ICM considerations can make for strange bedfellows.
In poker, taking it easy on someone, otherwise known as soft play, is considered collusion. Obviously, collusion is against the rules. However, short-handed at the final table of a tournament, there may be several situations where it simply makes sense to play a little softer against an opponent than one normally would.
Imagine you were three-handed in the $5,000 buy-in Mid-States Poker Tour Venetian Main Event this past weekend. Finish third and you’ll earn $120,000. However, there’s a big pay jump up to second, where you’ll earn $169,000. Plus, an even bigger one if you can win and collect the $270,000 first-place prize.
Now imagine you have 45 percent of the chips in play, one opponent has 45 percent as well, and the other player holds just 10 percent. It just makes sense to avoid confrontation with the player holding an equally big stack. You’re naturally going to focus on getting rid of the short stack first. That means playing a little softer against that equally stacked player, and by definition, you would be guilty of collusion.
Collusion or standard practice?
However, it’s the kind of collusion that seems to be standard practice in poker. Perhaps because it’s just common sense, this kind of collusion has even been deemed acceptable.
Now imagine that player is a good friend. Perhaps you have a backing arrangement, or maybe you’re in a relationship together.
Real-life couple Alex Foxen and partypoker pro Kristen Bicknell, who have been killing it everywhere from Las Vegas to Macau lately, don’t have to imagine this scenario. They just went through it in that MSPT Venetian Main Event.
Aussie standout Kahle Burns was in the unfortunate position of third wheel as they battled it out on a Twitch live stream for some pretty hefty sums of cash.
Colluding on camera?
With the cameras watching at all times, Foxen and Bicknell appeared to say and do very little that would indicate any kind of collusion, outside of normally acceptable practices. However, they are indeed a couple, making increased accusations of soft play almost inevitable.
Three-handed play lasted close to four hours. Burns was finally sent packing and Foxen and Bicknell chopped, playing a couple hands for the title and an additional 10 percent of the remaining prize money they were forced to set aside and play for.
But not before one big hand played out three-handed, filling the Twitch chat with numerous accusations of collusion.
Burns was relatively short, holding about 750,000 in chips at the time. Foxen and Bicknell looked to be about even in chips, on about 2.2 million each.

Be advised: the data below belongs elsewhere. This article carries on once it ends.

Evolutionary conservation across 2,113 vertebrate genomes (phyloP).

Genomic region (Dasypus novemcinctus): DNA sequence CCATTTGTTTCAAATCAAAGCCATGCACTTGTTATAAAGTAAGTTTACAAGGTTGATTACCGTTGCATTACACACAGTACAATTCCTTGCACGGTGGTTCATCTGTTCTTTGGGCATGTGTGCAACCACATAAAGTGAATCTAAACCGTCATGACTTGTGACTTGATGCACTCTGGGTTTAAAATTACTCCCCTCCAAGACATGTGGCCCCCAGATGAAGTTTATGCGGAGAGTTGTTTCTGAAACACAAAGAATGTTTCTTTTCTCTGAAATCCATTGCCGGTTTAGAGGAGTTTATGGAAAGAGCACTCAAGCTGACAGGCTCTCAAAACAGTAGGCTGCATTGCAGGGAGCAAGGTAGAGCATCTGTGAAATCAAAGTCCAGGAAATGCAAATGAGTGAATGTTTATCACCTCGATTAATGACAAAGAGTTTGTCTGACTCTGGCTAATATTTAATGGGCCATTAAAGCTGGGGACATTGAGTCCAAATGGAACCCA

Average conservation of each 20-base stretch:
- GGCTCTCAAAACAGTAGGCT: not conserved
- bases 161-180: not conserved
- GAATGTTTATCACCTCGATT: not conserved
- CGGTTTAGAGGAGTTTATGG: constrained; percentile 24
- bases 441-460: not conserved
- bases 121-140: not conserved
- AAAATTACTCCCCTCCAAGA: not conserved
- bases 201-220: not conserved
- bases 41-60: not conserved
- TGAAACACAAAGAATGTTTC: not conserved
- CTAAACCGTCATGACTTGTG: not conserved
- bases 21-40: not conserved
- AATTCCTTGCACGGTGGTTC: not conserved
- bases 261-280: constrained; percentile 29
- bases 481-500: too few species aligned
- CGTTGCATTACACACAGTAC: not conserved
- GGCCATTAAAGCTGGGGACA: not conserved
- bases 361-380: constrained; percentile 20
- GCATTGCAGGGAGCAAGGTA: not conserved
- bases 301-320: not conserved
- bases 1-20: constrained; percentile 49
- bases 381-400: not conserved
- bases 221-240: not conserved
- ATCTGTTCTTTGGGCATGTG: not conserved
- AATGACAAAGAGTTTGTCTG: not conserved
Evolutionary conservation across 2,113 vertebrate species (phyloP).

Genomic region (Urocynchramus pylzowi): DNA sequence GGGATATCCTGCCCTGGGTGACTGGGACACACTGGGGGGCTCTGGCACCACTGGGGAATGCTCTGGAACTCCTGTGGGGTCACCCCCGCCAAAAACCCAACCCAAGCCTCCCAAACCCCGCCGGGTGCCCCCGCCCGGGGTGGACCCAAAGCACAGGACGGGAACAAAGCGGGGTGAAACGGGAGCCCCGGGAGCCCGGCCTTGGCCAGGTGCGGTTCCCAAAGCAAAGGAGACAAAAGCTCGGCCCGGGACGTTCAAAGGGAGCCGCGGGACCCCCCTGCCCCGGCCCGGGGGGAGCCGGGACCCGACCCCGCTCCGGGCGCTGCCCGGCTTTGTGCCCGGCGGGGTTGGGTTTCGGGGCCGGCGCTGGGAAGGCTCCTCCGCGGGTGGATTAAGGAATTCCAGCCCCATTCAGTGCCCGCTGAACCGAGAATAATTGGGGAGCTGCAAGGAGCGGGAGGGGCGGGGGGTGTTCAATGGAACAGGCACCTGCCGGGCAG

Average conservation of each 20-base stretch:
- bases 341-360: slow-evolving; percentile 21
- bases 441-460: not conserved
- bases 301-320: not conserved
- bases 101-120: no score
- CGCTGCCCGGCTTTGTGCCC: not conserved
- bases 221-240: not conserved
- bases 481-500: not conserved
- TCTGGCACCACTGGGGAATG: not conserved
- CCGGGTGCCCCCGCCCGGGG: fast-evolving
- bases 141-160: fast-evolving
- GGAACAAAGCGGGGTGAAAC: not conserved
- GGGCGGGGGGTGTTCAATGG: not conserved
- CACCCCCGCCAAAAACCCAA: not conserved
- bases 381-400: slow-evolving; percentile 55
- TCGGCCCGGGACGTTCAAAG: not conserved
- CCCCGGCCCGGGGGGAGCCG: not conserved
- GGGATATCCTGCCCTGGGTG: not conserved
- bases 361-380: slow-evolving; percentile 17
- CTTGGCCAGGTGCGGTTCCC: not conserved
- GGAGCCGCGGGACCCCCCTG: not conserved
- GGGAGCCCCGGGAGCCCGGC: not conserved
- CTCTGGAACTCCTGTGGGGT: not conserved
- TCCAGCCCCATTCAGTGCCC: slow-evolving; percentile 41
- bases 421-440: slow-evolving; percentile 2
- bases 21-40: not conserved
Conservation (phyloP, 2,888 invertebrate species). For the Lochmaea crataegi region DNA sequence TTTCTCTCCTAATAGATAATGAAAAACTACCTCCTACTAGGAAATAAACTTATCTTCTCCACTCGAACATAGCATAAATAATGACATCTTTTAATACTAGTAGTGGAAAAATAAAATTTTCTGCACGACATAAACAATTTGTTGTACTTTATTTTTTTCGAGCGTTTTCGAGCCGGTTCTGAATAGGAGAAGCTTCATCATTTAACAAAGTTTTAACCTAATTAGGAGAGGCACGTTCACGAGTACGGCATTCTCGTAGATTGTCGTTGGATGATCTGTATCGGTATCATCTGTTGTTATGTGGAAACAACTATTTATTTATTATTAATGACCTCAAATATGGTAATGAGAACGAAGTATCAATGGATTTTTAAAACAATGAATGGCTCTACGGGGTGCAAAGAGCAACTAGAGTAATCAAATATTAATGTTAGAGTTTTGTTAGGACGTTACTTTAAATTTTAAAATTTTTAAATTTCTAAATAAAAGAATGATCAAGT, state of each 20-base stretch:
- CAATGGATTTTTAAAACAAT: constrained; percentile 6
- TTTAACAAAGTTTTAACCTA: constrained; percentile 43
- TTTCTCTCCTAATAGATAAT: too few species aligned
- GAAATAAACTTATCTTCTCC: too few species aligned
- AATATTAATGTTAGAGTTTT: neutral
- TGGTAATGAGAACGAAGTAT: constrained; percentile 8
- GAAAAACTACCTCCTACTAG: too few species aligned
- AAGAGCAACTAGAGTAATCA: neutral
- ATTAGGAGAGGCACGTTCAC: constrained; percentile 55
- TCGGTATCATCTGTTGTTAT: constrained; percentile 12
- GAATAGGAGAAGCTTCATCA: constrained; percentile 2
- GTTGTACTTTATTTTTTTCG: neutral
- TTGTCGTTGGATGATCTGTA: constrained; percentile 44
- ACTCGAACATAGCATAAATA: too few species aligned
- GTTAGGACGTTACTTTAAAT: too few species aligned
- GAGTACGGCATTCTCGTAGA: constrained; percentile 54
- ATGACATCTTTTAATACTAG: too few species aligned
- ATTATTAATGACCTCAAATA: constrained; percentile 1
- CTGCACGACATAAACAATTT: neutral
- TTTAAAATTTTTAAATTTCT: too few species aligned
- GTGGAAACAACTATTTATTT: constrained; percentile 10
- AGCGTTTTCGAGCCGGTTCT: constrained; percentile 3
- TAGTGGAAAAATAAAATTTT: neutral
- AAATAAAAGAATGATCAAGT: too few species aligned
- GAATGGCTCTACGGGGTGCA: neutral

Foxen raised the button with two jacks. After Burns folded the small blind, Bicknell saw two aces in the big blind and three-bet. Foxen called and hit top set on the flop. Bicknell bet 200,000 and Foxen just called before a king came on the turn.
Bicknell checked, then snap-called when Foxen bet 375,000. She also checked a brick on the river quite quickly and Foxen took a minute before sliding out a bet of 600,000. Bicknell took her time about it, but eventually opted to fold. Foxen showed the set, and Bicknell confirmed she had aces when a clearly disappointed Burns asked.
Two players not involved in a relationship would have been all in there, according to several commentators in the Twitch chat. Most pointed to the hand as a clear indication of the couple’s collusion.
Perhaps they were, but isn’t this a clear example of the same kind of acceptable collusion any two players would be guilty of in a three-handed scenario with similar stack sizes?
Bicknell said as much to MSPT staff after the tournament ended:
“Kahle was really short. Regardless of who it was, two chip leaders don’t want to get in a big battle when there’s a short stack.”
Foxen made specific reference to the ICM implications and steep payouts. Something he said would normally be an incentive to chop. Burns twice declined to chop during three-handed play.
Both Bicknell and Foxen said part of the reason the hand played out the way it did is an intimate knowledge of each other’s thought process. Unlucky for Burns, but certainly not an indication of anything untoward.
Of course, that didn’t stop some members of the poker community from taking to Twitter to voice their concerns.
Burns’ friend, fellow Aussie and World Series of Poker bracelet winner James Obst, said he was aggravated seeing his friend forced to play against a team three-handed. He went on to say the couple’s behavior was not blatant, but also not representative of two people trying to beat each other:
Intrinsic collusion in three-handed play
Obst’ accusations don’t change the fact this came down to what amounts to a very common situation once three players are left in a tournament.
The two big stacks made the careful and considered decision not to play for stacks in a big hand. By definition, it’s collusion. But it’s the kind of collusion that appears to be acceptable, and at the very least, unavoidable. It likely would have happened whether they are a couple or not.
Bicknell made the mistake of whispering something in Foxen’s ear soon after the hand. She needs to learn this kind of behavior only helps fuel the fire of those who would suggest the couple are guilty of something and never do it again. They appeared to show each other a good number of hands as well. Something two players who should have been aware of the scrutiny they’d be under might want to avoid next time.
However, that’s all just optics. It changes nothing about intrinsic collusion in three-handed play. Nor does it make poker’s newest power couple guilty of anything more than that.
Image courtesy of MSPT/Twitter